No one knew it at the time, but when Catherine Bach slipped on those ultra-short denims, she was making an impression on more than the teenage boys who were watching. Years later, a brand new and very different generation embraced the Daisy Dukes, much to the delight of those teenage boys who were now old enough to know better.

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Robin Williams to guest on SVU

by Allison Waldman, posted Mar 18th 2008 8:43PM
Robin WilliamsIt feels like a sweeps moment -- a big name star guesting on a long-running show. But it's not set for sweeps. It is, however, a special occasion and a reason to do something festive. So, on April 29, Robin Williams will make a guest appearance on Law & Order: SVU in part to celebrate the 200th episode of the intense NBC crime drama.

The Oscar-winning actor (for Good Will Hunting) is no stranger to television, as we all know. Till the day he dies, he'll be Mork. Na-noo, na-noo. As an alien from the planet Ork, Robin Williams was catapulted from obscure comic actor to overnight sensation thanks to the Garry Marshall sitcom Mork & Mindy. It was the beginning of a stellar career.

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TV Catchphrases Quiz

by AOL TV Staff, posted Dec 5th 2007 11:26AM
On which show did the phrase "Yada, yada, yada" first appear?

'The Office''s Michael Scott (Steve Carell) single-handedly brought back "That's what she said" jokes and the world is forever in his debt.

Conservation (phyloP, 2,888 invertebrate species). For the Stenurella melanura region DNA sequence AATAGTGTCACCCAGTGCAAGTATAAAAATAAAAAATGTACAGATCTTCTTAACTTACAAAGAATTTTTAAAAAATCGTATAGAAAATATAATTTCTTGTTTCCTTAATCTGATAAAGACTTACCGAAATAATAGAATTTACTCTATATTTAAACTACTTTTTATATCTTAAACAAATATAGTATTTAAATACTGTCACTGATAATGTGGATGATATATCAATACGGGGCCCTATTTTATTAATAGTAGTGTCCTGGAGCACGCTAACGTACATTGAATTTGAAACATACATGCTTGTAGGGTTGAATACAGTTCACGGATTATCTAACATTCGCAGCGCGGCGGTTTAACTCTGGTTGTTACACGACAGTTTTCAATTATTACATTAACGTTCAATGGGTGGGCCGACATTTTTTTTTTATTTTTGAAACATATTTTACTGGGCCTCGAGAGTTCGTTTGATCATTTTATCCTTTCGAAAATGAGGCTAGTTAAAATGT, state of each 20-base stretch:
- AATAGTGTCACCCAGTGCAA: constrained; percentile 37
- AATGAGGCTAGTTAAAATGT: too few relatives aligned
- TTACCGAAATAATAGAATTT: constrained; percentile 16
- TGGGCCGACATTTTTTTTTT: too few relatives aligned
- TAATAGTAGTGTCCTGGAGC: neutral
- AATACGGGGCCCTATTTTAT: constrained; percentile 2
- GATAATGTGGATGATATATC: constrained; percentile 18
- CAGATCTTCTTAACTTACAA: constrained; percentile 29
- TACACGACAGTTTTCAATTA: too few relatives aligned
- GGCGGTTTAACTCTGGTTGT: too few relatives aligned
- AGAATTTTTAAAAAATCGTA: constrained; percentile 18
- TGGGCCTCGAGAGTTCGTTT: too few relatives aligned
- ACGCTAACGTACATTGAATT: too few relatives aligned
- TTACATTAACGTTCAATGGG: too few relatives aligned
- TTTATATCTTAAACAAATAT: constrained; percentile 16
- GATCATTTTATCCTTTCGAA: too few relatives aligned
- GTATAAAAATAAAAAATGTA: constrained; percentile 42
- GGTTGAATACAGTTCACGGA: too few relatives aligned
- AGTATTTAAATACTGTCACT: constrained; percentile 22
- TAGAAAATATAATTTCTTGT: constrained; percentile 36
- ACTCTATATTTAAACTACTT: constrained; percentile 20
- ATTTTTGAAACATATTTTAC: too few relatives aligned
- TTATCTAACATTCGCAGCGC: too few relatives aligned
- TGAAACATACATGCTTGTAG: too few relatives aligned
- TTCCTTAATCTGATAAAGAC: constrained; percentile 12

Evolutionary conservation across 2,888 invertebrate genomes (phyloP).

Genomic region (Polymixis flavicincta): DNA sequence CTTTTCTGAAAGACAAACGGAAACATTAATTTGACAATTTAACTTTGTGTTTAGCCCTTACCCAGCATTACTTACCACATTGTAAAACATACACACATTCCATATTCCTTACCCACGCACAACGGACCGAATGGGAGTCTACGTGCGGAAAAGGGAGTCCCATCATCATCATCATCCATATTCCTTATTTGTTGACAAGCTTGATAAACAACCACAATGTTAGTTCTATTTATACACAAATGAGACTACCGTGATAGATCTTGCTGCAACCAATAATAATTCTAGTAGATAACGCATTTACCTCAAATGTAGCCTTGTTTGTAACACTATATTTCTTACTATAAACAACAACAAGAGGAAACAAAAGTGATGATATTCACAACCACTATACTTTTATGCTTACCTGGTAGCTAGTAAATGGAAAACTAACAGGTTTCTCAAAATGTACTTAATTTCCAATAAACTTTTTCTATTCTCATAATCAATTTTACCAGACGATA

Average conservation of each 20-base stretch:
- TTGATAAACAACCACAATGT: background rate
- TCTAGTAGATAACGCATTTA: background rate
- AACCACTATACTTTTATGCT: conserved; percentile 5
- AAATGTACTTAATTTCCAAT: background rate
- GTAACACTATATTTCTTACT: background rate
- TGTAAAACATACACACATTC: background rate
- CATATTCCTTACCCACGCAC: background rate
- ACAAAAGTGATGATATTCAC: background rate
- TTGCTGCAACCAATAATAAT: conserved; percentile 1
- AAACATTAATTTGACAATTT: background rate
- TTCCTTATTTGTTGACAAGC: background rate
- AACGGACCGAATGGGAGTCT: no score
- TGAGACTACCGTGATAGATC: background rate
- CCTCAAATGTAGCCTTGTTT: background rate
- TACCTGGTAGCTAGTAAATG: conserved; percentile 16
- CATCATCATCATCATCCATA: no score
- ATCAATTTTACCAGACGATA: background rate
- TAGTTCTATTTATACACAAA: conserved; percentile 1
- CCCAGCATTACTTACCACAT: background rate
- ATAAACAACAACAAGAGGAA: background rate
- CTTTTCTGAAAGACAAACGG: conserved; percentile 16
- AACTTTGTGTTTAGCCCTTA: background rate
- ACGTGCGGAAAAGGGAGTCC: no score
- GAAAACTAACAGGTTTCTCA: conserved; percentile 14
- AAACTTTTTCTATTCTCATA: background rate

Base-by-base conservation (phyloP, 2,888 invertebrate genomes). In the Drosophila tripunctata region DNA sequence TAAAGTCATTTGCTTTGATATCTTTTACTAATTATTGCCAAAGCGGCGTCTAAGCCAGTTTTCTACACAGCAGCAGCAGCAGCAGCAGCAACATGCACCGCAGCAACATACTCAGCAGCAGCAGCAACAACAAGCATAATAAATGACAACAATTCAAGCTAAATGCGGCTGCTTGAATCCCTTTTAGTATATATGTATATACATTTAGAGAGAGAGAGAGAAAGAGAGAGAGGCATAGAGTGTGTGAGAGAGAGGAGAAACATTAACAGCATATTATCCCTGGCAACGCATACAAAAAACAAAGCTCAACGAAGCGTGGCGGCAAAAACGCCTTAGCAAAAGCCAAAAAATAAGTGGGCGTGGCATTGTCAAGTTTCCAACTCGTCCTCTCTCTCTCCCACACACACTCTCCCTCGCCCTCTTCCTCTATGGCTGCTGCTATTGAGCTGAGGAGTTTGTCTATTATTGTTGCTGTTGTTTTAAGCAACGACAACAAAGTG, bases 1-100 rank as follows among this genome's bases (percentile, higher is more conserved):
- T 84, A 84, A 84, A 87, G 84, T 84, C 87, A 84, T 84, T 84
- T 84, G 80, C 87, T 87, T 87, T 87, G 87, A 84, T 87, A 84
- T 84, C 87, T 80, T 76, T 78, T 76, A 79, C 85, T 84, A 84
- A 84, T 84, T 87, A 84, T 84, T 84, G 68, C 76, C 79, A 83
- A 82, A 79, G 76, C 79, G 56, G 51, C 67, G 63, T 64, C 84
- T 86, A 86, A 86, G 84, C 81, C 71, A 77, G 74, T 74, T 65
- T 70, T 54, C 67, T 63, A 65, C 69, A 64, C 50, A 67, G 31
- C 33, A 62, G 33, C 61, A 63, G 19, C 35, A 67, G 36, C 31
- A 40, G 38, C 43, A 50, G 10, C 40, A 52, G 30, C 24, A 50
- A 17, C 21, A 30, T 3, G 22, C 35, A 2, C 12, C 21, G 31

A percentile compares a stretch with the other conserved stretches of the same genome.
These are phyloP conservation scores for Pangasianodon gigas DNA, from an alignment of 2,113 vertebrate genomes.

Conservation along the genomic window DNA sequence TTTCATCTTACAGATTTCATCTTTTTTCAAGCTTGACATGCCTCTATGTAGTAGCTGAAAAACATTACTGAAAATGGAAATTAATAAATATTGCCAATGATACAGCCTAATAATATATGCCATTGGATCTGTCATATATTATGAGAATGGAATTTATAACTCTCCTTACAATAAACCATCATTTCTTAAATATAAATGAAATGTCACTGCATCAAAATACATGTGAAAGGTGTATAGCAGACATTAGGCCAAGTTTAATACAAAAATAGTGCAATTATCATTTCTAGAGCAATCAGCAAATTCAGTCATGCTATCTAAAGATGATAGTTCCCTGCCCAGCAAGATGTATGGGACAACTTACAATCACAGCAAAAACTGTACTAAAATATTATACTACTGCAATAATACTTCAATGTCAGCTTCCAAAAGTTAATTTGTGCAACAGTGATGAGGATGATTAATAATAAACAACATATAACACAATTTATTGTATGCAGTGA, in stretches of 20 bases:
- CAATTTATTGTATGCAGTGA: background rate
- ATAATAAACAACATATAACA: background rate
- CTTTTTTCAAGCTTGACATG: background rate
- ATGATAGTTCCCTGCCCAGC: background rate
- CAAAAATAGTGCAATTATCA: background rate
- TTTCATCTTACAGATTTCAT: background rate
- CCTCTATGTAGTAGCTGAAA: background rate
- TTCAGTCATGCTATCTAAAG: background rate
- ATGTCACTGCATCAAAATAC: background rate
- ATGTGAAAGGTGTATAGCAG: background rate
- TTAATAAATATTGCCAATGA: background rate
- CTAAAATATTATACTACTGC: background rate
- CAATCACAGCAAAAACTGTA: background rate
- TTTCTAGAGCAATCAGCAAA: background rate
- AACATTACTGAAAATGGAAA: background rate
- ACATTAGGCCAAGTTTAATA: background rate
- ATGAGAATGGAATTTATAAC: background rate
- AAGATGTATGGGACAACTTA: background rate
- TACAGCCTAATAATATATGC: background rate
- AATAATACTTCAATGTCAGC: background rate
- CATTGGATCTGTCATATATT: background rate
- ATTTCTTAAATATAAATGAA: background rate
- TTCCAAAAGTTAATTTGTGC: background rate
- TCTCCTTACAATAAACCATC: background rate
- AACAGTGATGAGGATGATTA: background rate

Some shows are so jam-packed with quotable lines that it's hard to keep track of who said what.

It's time to prove your knowledge of the origins of television's greatest catchphrases by taking our quiz.



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TV Obits: Molin, Weber, Mazzone

by Bob Sassone, posted May 25th 2007 8:02AM

Molin, Arnaz, CahnA roundup of TV people from in front of the camera and behind the scenes who have passed away.

  • Bud Molin: He was a film editor who worked on several TV shows, including the Sheldon Leonard-produced The Dick Van Dyke Show, The Andy Griffith Show, and I Spy, as well as projects with Carl Reiner, including the movies The Jerk, Oh, God, The Man With Two Brains, and Dead Men Don't Wear Plaid. He also worked on I Love Lucy. Molin died in Rancho Mirage, CA at age 81. (That's him on the left, with Desi Arnaz and Dann Cahn.)

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Robert Donner dead at 75

by Bob Sassone, posted Jun 15th 2006 6:32PM
Robert DonnerThough he appeared in many memorable films, including Rio Bravo, The Man Who Shot Liberty Valence, Chisum, and Cool Hand Luke, character actor Robert Donner will probably be most remembered from his role as Exidor on Robin Williams late 70s/early 80s sitcom Mork and Mindy.

Donner appeared in, well, just about every TV show of the past 30 years, including The Waltons, MacGyver, Simon and Simon, Blue Thunder, Fame, Matlock, Charlie's Angels, SWAT, Gunsmoke, Adam-12, Columbo, and Kung Fu. His last role was in this year's family movie Hoot.

Donner died of a heart attack on in L.A. on June 8.